Even if talks break down with Celtic, Kljestan could benefit by staying with Chivas USA in the short term. With World Cup qualifying, the CONCACAF Gold Cup and the Confederations Cup all taking place this year, Bradley may prefer to rely on players who are game-fit -- many U.S. players abroad are fighting for regular playing time.
Goalkeeper Troy Perkins pointed out the dilemma for young national-team hopefuls: "Maybe the money is worse here in the league, but you're going to get good matches and you're going to get seen [by national-team coaches]," he said. (Perkins himself left MLS for Norway in '07 after two seasons as D.C. United's No. 1 keeper.)
Part of Kljestan's progress definitely is linked not only to the guidance he received during his rookie year from Bradley, but also from savvy veterans with Chivas USA -- especially Jesse Marsch, who once called Kljestan "an amazingly talented young player."
"We came into the league together," recalled 24-year-old defender Jonathan Bornstein, a teammate of Kljestan's both with Chivas USA and the national team. "A lot of the older guys have been showing us the ropes, how to stay mentally focused in games and how to manage everything."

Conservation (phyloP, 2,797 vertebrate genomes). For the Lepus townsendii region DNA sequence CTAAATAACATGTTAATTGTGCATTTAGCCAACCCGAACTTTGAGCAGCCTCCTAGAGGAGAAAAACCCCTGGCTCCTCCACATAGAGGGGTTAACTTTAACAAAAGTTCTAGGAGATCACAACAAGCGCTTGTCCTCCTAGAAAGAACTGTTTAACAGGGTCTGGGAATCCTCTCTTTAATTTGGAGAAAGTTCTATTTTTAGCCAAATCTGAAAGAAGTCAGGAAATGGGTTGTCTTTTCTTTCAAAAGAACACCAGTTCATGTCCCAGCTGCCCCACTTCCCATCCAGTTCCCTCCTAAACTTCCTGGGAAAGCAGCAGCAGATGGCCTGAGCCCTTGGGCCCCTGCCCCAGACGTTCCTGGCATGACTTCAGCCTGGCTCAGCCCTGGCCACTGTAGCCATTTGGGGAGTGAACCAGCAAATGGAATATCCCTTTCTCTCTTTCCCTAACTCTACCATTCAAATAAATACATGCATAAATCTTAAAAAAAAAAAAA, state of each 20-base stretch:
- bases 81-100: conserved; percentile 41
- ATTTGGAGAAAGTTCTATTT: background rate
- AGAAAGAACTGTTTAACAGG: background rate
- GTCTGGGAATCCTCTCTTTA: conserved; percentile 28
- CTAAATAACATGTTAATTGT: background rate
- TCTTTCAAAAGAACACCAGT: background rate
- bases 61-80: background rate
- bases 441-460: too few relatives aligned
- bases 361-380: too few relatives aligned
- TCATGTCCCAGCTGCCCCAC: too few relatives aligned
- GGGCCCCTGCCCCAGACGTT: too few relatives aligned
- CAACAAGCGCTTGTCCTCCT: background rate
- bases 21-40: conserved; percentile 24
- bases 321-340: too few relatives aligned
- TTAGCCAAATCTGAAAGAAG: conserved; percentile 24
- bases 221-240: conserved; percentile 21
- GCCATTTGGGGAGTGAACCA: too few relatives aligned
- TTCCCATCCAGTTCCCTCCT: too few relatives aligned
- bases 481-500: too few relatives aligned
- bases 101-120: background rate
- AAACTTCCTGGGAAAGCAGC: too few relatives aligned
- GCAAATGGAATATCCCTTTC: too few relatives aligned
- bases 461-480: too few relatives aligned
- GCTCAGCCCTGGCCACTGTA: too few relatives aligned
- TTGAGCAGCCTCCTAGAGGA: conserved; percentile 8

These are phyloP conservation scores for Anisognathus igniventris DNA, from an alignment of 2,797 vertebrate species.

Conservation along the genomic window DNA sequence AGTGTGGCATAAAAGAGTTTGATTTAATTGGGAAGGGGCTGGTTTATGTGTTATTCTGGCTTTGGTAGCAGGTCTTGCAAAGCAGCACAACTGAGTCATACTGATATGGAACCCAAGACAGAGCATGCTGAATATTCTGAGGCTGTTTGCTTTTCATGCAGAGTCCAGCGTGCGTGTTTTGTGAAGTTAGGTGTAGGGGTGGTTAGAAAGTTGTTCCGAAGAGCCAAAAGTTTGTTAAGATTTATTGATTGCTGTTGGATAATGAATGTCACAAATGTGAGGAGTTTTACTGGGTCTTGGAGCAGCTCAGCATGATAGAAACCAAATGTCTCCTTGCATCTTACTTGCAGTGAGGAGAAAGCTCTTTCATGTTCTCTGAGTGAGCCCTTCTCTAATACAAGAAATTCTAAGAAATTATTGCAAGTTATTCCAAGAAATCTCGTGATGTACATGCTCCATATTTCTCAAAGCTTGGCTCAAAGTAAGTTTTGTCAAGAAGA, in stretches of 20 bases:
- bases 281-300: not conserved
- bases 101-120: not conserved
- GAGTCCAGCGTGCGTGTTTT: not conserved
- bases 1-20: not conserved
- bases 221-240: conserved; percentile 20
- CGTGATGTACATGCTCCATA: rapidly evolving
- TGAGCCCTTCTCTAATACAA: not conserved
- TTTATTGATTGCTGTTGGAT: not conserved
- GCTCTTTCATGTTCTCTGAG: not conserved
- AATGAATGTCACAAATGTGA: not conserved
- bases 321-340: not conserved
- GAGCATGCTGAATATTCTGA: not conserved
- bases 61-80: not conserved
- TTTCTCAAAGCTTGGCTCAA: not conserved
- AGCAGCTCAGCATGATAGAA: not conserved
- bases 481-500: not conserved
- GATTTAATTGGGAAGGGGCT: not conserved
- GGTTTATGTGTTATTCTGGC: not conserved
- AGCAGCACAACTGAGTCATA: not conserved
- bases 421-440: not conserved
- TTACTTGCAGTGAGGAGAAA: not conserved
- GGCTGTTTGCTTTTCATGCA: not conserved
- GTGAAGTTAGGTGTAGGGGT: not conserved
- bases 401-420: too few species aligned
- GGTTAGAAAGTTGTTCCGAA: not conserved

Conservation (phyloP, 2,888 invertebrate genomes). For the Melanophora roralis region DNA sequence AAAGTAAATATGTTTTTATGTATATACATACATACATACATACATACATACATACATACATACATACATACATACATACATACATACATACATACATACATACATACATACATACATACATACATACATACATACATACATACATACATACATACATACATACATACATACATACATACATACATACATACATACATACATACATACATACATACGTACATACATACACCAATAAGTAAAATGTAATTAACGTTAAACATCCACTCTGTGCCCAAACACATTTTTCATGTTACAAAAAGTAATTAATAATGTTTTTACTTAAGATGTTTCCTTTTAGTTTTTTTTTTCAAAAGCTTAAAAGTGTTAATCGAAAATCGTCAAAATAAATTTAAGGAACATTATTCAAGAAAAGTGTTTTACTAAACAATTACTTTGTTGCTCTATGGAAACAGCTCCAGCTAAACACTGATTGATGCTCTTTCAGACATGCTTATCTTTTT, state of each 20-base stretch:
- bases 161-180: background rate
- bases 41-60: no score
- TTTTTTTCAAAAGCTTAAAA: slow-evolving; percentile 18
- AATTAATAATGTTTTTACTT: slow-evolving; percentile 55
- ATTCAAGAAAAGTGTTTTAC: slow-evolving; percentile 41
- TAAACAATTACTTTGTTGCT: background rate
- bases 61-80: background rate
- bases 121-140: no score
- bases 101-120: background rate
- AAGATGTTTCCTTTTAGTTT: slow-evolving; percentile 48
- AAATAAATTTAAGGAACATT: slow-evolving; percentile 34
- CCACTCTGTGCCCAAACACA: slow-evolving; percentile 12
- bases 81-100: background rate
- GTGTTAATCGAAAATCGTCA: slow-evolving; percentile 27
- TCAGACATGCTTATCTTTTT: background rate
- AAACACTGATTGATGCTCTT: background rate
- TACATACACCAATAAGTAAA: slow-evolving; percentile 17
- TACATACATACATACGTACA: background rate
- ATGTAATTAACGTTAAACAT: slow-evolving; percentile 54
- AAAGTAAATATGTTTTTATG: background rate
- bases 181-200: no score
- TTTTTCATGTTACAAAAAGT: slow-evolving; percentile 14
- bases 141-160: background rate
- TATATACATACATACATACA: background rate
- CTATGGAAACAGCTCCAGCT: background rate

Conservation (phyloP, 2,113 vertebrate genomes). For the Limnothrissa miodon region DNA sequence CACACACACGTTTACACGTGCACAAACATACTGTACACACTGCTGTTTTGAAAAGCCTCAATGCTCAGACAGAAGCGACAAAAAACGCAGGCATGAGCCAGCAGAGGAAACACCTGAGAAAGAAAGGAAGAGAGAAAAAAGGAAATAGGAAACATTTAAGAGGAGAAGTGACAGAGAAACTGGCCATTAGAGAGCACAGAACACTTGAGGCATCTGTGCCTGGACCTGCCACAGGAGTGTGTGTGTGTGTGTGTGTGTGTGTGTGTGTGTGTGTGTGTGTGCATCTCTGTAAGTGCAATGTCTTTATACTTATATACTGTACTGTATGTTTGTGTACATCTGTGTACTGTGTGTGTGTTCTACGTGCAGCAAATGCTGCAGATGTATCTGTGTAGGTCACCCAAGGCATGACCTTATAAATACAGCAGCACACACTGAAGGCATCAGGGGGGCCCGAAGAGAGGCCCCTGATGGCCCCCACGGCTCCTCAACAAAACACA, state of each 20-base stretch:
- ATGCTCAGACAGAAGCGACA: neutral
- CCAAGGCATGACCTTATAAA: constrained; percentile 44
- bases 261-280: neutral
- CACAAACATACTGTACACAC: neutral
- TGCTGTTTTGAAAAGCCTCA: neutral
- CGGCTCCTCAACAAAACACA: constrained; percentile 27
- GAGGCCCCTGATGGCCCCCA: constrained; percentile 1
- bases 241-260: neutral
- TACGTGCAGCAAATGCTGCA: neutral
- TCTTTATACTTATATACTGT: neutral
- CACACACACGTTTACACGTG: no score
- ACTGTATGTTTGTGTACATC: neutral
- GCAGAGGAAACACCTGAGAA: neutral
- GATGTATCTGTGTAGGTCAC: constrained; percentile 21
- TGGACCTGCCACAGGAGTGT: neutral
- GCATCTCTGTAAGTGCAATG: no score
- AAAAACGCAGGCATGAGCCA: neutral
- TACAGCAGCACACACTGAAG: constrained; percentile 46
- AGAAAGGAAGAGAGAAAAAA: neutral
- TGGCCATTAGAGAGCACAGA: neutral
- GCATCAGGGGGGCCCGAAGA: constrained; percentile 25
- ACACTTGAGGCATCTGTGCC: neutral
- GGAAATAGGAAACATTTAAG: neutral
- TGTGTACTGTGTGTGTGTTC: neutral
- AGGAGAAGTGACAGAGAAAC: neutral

Kljestan's willingness to learn and his diligence to improve have been integral elements of his progress. "Free-kicks are something that [Chivas USA coach] Preki worked with me a lot this past year," Kljestan said. Club practices would often end with Kljestan practicing set piece plays, even as other players left the field.
His opening goal against Sweden, a lovely curling ball that left the keeper helpless, showed the benefits of Kljestan's persistent work. "That's actually his first free-kick goal ever," Perkins pointed out.
The second goal came after Marvell Wynne earned the U.S. a penalty kick. Brian Ching who, as the veteran of the squad, could have insisted on the kick, instead turned the chance over to Kljestan.
"I gave him a little payback, because I stole his goal against Cuba," Ching said, referring to an earlier World Cup qualifying game where he redirected a Kljestan shot into the net. "That goal -- it was going in. I told him yesterday that if we had a PK, I'd let him take it."
Ching paid back any remaining debt with interest when he laid off a perfect pass to Kljestan's opportunistic run on the final goal. The midfielder showed the assured finishing touch of a striker, burying the pass to complete the hat trick.
With the U.S. facing archrival Mexico next month in World Cup qualifying, Ching noted that having a young talent like Kljestan riding high on confidence could give the Americans a boost. "To have a performance like that is huge," Ching said. "I hope it carries over. Maybe he'll get to play and play well in that game."
Chances now seem to abound for Kljestan, both on the national and professional level. With the possibility of a move to Celtic still looming, Bornstein was pragmatic about the potential loss of his club teammate.
"It would be a great step in his career and his development," Bornstein said. "I'm looking forward, if he stays, to playing with him again -- or watching him play if he goes."
Andrea Canales is chief editor of Goal.com USA.